13 Renaissance and Reform across Europe

“The Reformation”

Our goals: identify big issues, big changes

  • “First wave” led by Protestants
  • Centers: HRE, Swiss towns; Luther, Zwingli, others
  • ends with Peace of Augsburg, 1556
  • Second wave: Jean Calvin
  • Goal: reform of “THE CHURCH”–theology, practice, ecclesiastical
  • Early attempt: Hadrian VI (1522-23)

Main groups as they developed despite these goals:

  • Catholics
  • Lutherans: followers of Martin Luther
  • Calvinists: followers of John Calvin
  • Other city-reform groups (Protestants)
  • Radical reformers: ex. Mennonites

anti-papal pamphlets:

Rhegius,  Wie man die falschen Propheten erkennen mag. 1539



Catholics and Rome

early reform efforts: slowed by Italian wars

Sack of Rome, 1527

Paul III (1534-49) Alessandro Farnese  Palazzo Farnese (begun 1517)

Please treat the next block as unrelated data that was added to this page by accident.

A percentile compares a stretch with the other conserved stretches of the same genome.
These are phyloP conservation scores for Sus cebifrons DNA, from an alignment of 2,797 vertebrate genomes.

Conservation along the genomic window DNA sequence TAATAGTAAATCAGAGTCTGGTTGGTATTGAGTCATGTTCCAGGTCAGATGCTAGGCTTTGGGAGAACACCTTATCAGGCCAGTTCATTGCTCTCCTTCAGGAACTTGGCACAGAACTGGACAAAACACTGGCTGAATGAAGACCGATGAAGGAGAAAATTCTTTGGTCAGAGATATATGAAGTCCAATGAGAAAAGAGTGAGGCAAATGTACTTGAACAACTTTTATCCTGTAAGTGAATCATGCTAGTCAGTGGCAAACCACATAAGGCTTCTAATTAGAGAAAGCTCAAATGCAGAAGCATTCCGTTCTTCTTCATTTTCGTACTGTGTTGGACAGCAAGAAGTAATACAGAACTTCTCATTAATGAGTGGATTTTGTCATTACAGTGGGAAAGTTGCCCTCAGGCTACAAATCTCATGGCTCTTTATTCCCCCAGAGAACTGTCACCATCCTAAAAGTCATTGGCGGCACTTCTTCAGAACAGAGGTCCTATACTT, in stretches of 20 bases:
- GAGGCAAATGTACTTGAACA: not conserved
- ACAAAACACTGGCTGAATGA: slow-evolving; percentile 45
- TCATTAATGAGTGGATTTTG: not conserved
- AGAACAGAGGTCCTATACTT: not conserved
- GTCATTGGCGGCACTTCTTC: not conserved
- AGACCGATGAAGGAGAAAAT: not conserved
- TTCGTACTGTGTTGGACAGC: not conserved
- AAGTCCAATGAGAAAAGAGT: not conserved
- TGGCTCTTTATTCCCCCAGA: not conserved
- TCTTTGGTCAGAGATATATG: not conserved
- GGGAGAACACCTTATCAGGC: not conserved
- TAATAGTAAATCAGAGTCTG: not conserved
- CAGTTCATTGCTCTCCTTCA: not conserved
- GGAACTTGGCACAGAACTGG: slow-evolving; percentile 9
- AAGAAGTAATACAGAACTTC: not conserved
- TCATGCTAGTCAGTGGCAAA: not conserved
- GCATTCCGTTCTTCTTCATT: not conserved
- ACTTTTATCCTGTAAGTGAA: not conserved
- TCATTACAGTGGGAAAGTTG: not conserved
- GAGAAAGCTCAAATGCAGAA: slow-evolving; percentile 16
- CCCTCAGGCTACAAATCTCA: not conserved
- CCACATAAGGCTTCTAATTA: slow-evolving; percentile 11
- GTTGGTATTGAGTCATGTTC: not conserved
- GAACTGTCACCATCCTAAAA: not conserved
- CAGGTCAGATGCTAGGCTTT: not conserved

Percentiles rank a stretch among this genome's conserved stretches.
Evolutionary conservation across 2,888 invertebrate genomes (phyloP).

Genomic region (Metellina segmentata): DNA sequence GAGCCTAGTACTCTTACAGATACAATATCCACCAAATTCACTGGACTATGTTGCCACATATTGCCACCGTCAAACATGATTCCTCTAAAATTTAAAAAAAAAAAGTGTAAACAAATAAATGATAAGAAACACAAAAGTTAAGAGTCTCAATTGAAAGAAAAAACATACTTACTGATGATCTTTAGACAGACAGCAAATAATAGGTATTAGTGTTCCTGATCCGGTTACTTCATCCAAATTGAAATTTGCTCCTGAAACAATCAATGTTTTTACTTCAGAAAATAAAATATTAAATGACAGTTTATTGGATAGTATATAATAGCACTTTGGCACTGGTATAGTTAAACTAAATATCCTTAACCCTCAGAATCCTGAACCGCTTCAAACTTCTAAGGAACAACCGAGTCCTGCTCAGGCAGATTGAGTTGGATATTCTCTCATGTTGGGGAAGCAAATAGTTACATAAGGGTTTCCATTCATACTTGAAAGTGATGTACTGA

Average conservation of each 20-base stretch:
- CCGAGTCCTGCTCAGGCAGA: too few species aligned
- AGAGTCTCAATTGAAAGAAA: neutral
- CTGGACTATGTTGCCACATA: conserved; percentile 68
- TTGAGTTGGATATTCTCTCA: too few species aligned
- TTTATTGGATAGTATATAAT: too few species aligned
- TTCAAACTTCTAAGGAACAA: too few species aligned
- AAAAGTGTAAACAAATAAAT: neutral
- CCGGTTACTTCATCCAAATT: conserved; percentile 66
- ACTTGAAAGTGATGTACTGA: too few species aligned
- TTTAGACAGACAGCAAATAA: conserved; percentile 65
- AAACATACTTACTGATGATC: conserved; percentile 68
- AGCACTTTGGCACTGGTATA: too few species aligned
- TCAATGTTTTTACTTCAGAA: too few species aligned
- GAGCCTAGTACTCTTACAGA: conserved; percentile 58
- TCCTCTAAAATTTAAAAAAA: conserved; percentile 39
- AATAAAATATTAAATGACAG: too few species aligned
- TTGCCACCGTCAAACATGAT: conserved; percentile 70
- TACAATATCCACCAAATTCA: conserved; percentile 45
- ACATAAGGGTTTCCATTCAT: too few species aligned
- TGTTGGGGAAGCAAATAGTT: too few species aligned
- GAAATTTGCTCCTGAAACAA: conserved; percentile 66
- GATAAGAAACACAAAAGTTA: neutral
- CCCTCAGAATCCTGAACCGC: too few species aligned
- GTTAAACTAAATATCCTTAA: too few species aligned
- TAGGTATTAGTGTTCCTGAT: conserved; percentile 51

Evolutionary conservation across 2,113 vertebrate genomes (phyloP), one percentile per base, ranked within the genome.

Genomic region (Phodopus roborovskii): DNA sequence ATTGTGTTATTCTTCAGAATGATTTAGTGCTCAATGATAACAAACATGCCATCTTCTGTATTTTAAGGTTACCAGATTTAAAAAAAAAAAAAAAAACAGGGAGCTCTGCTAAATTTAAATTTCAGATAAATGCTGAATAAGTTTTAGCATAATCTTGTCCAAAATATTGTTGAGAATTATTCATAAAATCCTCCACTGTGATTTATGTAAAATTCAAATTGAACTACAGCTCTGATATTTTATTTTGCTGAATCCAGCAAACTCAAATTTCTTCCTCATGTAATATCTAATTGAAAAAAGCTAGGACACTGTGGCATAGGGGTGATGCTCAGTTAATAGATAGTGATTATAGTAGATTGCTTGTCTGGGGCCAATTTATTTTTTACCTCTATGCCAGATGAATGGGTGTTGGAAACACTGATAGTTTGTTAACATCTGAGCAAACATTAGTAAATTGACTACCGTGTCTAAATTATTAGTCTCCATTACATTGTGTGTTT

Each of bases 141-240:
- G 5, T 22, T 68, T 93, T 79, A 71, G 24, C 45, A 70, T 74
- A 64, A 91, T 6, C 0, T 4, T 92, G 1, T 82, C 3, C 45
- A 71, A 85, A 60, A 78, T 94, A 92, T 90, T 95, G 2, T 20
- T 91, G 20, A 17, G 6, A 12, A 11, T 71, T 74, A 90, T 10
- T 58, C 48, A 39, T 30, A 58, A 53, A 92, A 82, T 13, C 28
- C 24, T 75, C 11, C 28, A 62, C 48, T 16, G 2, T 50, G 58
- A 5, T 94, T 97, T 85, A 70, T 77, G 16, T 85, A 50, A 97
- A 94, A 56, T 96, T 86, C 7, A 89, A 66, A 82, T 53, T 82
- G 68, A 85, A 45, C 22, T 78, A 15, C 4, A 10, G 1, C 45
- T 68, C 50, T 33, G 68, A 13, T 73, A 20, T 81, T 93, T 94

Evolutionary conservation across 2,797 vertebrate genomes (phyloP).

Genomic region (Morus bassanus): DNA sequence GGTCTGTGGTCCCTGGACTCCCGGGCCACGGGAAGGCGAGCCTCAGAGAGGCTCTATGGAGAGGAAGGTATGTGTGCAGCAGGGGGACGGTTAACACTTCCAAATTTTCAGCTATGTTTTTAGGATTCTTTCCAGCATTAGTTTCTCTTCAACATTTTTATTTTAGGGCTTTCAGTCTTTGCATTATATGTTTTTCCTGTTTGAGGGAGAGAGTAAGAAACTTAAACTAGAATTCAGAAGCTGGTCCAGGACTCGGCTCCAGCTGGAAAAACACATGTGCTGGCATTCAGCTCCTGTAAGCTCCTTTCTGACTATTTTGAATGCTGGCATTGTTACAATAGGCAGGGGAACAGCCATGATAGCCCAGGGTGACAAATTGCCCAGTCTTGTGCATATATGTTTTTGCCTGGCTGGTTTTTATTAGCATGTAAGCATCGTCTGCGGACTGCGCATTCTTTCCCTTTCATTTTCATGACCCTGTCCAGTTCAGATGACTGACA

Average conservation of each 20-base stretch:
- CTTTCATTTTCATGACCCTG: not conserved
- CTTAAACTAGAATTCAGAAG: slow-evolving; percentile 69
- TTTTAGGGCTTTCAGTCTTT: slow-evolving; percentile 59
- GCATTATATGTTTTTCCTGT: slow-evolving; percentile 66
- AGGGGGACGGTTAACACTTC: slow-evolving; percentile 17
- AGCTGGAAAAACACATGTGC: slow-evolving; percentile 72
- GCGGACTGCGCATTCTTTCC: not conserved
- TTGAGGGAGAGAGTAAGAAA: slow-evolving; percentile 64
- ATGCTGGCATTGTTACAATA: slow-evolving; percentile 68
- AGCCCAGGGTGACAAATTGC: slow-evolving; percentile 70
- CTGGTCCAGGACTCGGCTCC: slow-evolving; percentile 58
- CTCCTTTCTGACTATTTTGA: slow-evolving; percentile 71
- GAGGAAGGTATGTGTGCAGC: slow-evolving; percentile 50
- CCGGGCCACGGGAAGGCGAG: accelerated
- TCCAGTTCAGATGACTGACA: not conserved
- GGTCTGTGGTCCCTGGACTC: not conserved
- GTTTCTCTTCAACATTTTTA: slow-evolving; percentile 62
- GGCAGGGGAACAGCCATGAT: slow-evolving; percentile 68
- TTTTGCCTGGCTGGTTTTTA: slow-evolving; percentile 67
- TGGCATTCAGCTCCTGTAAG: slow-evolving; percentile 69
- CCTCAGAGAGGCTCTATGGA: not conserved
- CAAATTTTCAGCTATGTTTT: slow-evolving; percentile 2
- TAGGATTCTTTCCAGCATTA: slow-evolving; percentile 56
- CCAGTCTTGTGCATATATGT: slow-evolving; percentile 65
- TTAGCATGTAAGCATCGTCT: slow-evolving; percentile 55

1540 Society of Jesus (Jesuits) Church of the Gesù: Ignatius Loyola

Rome: Gesu (Artstor)

Council called 1542 Trent, met 1545-62 sporadically

  • first sessions doctrine
  • later:  control over standards, reform of abuses
  • progress against Protestants

Paul IV (1555-59)

Pius IV (1559-65)

Political advantages to Catholicism: papal treaties; legitimacy


Religious wars: France through 1590s

succession disputes, some parties and claimants Calvinist

Religious Wars II: Thirty Years War (1618-48)

End of religion-based warfare on continent in this era


regional control over Church, headed by King

Immedate cause: divorce

doctrine: both Lutheran, Calvinist influences

Mary and return to Catholicism; Elizabeth restored Protestantism

Religious stability: 1688


re-organization of administration

new prayer books etc implemented

Plantin-Moretus Museum

Control of knowledge: Index of Forbidden Books (1559+)

Continued rebuilding of infrastructure (bridges, streets, etc)

Continued centralization of religous orders

Dealing with religious dissent and difference: Ghetto

Relations with Protestant visitors; with “cultural tourism”